About Spelt[ PURCHASE INFO ]
Spelt: Spelt is a form of wheat that predates the common wheat we use today. Genetically it appears to be a cross between an emmer wheat and a wild grass. There is evidence to suggest that this hybridization of spelt may have happened twice, independently, in the Middle east and again in Europe at a later time, but this has not yet been proven conclusively. Spelt has been found in archaeoligical digs north of the Black Sea that date to the 5th millennium BC, but there is a greater abundance of spelt history in Europe from about 2500 BC onward. Spelt can also be created by hybridizing emmer and common wheat, which is what is thought to have happened in Europe. Because spelt predates common bread wheat, the European spelt is most likely a newer, separate hybrid.
Spelt has slightly better nutrition than common wheat, and it requires less fertilizer and is more resistent to pests and disease. These traits have been attributed to it's hard hull which protects it from blight and also seals in the extra protein and vitamins. At the same time this harder hull makes spelt more difficult to process and can amount to 30% of the grain by weight, so it's not as popular in the modern economics of farming. Spelt has enjoyed a recent resurgence because of it's ancient history and better nutritional value, and it's mild nutty flavor makes it an attractive alternative to common bread wheat. Spelt has similar nutritional value to oats, but it is wheat and does contain some gluten so it's not always suitable for people with wheat issues.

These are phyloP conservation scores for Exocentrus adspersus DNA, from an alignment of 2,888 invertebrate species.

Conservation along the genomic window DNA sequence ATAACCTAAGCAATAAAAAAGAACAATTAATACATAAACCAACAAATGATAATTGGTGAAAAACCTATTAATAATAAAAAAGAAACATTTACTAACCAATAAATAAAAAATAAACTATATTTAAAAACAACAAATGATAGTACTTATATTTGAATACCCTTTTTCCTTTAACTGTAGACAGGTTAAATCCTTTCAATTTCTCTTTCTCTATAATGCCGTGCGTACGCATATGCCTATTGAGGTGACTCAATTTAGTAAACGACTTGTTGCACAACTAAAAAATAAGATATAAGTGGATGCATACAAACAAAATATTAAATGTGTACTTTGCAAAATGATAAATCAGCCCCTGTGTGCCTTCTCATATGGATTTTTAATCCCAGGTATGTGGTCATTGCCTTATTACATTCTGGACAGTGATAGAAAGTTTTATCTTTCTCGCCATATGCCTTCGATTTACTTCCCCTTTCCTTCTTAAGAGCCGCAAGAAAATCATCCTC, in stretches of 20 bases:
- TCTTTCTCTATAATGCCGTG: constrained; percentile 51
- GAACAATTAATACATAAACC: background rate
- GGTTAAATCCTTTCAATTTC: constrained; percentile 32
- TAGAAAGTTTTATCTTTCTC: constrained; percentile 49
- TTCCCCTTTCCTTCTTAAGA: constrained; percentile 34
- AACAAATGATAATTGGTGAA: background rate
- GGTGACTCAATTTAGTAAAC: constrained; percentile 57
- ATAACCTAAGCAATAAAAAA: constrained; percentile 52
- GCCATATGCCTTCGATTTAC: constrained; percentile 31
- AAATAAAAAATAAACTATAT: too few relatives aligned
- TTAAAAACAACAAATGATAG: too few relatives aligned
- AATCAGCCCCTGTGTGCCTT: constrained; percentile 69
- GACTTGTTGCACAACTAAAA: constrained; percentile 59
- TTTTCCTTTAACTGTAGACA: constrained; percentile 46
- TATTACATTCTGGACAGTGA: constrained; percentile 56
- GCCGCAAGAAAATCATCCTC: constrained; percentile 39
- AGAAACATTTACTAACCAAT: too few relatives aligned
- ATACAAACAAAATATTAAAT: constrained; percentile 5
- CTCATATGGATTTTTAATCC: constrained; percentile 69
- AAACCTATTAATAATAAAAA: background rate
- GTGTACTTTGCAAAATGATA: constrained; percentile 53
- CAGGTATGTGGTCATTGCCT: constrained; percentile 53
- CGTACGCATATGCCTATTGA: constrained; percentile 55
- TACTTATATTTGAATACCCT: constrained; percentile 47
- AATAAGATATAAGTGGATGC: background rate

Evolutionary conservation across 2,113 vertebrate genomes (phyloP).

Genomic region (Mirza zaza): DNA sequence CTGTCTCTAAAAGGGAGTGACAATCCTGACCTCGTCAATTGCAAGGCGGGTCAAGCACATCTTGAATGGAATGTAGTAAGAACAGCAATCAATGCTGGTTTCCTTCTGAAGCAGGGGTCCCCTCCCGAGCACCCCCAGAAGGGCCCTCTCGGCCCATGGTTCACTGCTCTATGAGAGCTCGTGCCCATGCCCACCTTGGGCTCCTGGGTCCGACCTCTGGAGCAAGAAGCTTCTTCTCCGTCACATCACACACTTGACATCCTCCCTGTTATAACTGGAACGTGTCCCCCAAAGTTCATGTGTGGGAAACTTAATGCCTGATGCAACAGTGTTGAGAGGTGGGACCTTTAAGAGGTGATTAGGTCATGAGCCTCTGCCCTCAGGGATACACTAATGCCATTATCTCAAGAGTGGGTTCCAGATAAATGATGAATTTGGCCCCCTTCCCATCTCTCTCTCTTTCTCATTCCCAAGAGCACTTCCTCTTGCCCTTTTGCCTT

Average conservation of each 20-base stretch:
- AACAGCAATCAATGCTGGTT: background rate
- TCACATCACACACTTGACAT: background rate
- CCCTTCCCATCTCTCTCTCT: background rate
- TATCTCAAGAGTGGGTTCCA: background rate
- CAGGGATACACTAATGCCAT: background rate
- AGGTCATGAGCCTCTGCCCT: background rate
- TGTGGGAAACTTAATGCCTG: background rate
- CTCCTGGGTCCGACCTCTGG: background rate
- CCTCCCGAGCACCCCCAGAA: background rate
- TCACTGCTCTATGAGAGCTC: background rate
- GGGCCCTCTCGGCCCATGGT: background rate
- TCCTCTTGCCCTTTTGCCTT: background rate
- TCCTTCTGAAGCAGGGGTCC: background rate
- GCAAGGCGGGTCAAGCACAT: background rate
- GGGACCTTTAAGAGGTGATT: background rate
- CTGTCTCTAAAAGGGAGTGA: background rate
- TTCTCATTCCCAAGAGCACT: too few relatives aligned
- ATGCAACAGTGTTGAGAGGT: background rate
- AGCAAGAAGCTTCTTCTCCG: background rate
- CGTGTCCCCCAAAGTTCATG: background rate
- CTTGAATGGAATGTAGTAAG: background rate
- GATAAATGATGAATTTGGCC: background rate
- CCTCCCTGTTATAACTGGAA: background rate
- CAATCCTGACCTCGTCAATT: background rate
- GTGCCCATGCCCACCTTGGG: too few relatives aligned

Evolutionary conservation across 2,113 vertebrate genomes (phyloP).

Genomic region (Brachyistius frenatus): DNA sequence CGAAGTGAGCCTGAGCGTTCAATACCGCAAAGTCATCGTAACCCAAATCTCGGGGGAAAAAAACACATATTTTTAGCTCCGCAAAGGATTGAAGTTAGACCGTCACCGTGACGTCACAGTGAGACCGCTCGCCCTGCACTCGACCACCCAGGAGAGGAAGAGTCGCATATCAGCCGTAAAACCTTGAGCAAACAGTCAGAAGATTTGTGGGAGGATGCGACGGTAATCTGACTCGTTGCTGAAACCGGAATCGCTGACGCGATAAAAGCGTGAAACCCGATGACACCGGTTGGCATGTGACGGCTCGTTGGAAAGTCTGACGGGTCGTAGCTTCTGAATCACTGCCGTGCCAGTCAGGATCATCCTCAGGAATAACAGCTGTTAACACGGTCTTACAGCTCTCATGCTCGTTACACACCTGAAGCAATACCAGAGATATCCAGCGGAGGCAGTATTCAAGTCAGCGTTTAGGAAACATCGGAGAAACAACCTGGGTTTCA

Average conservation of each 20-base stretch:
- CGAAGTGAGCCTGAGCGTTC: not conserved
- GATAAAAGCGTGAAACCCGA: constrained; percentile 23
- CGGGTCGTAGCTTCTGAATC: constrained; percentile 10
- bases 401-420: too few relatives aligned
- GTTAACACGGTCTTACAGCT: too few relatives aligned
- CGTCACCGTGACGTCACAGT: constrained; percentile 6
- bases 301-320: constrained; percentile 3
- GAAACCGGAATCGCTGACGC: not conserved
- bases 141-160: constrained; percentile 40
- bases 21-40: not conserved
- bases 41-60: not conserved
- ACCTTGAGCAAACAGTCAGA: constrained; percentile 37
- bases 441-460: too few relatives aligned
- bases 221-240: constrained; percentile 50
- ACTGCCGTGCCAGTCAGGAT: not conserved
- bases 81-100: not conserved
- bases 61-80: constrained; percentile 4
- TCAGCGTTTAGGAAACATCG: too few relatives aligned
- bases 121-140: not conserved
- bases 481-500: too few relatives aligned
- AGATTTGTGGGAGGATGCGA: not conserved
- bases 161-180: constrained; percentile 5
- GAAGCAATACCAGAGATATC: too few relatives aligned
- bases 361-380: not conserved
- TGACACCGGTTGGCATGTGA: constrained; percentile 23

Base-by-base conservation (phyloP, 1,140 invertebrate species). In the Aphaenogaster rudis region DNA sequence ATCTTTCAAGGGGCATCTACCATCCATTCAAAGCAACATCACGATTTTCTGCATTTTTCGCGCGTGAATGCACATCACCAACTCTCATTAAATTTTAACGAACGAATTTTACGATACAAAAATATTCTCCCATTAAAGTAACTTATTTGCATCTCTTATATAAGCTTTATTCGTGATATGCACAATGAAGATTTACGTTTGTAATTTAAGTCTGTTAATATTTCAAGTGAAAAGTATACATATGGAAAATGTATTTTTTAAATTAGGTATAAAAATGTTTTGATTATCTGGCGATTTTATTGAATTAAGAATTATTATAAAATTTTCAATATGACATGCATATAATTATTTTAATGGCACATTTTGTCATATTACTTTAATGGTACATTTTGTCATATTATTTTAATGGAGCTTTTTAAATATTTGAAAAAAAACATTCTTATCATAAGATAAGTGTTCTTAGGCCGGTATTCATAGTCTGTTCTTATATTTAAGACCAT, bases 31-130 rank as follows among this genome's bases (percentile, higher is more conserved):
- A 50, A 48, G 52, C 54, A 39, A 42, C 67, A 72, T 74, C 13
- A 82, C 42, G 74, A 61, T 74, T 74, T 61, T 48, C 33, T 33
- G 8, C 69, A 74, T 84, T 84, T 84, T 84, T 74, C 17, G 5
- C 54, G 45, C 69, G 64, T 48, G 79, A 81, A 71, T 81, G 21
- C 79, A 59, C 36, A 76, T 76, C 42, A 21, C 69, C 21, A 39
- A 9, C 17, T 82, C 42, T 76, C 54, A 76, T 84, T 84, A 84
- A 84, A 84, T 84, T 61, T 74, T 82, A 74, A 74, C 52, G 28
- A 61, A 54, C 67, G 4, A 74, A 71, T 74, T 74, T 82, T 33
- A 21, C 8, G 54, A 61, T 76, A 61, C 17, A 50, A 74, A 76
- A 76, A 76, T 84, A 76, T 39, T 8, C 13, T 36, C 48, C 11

Spelt is popular as an organic product because it's dense hull protects it and it requires fewer pesticides. It also requires less artificial fertilization. Spelt is higher in protein, and it's protein is easier to digest, so not everyone who has trouble with wheat will have trouble with spelt. Spelt also has a higher nutrient content in general, so it needs less enrichment to meet government standards. The hard hull may be protecting the softer water soluable kernel and preserving the nutritional value of spelt. The added nutrition has created a new market for ancient spelt in the modern world.
Where to buy: Spelt